From FIG. 1 it can be seen that the lateral interface between the areas 13 and 14 forms a P+/N vertical junction 3 that extends to the top surface of the substrate 12b. As can be seen in FIG. 3, this photovoltaic junction 3 is in series with the junction 1 between the terminals A and C. The current generated in the junction 3 thus is added to and augments the current from the junction 1 when the negative output is taken between the terminals A and C. In this instance, the output voltage is reduced, since the junction 3 is poled opposite to that of the junction 1. Typically, the open circuit voltage across the junction 3 is on the order of 0.25 volts to 0.30 volts, so that the output voltage across the terminals A and C is on the order of about 0.25 volts, but with augmented current. The efficiency of the device 10 is improved by making use of the vertical junction 3. Since this junction extends to the upper face 12c, it is more sensitive to the longer wavelength components of the light striking the device 10 than is the diffused junction 1 or 2. Accordingly, a higher output efficiency is obtained when the vertical junction 3 is used.
As can be seen from FIG. 2, there is another junction 4 formed between the P+ region 13 and the N+ substrate layer 12a. As evident in FIG. 3, this junction 4 normally is reverse biased, and hence plays no role in the operation of the photovoltaic cell 11.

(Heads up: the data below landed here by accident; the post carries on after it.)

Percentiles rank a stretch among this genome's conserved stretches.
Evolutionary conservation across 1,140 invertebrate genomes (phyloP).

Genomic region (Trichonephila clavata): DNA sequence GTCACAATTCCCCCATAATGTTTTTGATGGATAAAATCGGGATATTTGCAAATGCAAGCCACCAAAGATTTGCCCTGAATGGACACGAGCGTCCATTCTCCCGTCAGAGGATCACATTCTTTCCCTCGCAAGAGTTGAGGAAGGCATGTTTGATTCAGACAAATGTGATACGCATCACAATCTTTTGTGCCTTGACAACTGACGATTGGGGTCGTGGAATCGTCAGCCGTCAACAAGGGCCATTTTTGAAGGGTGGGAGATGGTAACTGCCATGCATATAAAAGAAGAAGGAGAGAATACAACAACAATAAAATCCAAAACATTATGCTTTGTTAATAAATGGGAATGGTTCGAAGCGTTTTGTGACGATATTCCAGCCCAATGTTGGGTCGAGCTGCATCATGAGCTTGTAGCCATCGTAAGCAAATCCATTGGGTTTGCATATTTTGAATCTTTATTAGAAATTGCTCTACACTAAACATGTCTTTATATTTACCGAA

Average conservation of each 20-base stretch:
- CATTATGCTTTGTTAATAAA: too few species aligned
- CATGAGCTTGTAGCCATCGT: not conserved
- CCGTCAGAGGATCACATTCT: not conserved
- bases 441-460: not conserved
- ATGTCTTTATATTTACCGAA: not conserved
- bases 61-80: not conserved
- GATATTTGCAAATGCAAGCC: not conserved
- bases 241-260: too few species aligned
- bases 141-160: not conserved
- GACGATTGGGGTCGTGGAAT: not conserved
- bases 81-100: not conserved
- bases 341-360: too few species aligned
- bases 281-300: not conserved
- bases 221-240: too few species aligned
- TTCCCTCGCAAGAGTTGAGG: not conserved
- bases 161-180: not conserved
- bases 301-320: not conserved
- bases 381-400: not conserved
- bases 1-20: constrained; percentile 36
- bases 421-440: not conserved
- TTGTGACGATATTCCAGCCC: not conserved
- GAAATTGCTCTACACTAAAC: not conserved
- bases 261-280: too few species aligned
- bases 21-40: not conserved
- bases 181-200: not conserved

Each of the complementary cells 11 may be used with a utilization means 20 (FIG. 3) having a pair of circuits 20a, 20b, that require photo-responsive inputs of opposite polarity. The circuit 20b is provided with a positive input from the terminal B' of the cell 11', taken with reference to the common terminal C'. With a switch 21 in the position shown in FIG. 3, the other circuit 20a receives a negative input from the terminal A' also taken with reference to the terminal C'. As discussed above, with this configuration both the terminals A' and B' represent current sources of opposite polarity. Alternatively, the switch 21 may be set to the other position so that the circuit 20a receives its input from the terminals A' and D'. This input, supplied from the diode 1 alone, has the high open circuit voltage also discussed above.
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|U.S. Classification||136/249, 257/443, 136/255, 327/514, 257/E27.124|
|International Classification||H01L31/02, H01L27/142|
|Cooperative Classification||H01L31/0475, Y02E10/50, H01L31/02021|
|European Classification||H01L31/02H2B, H01L27/142R|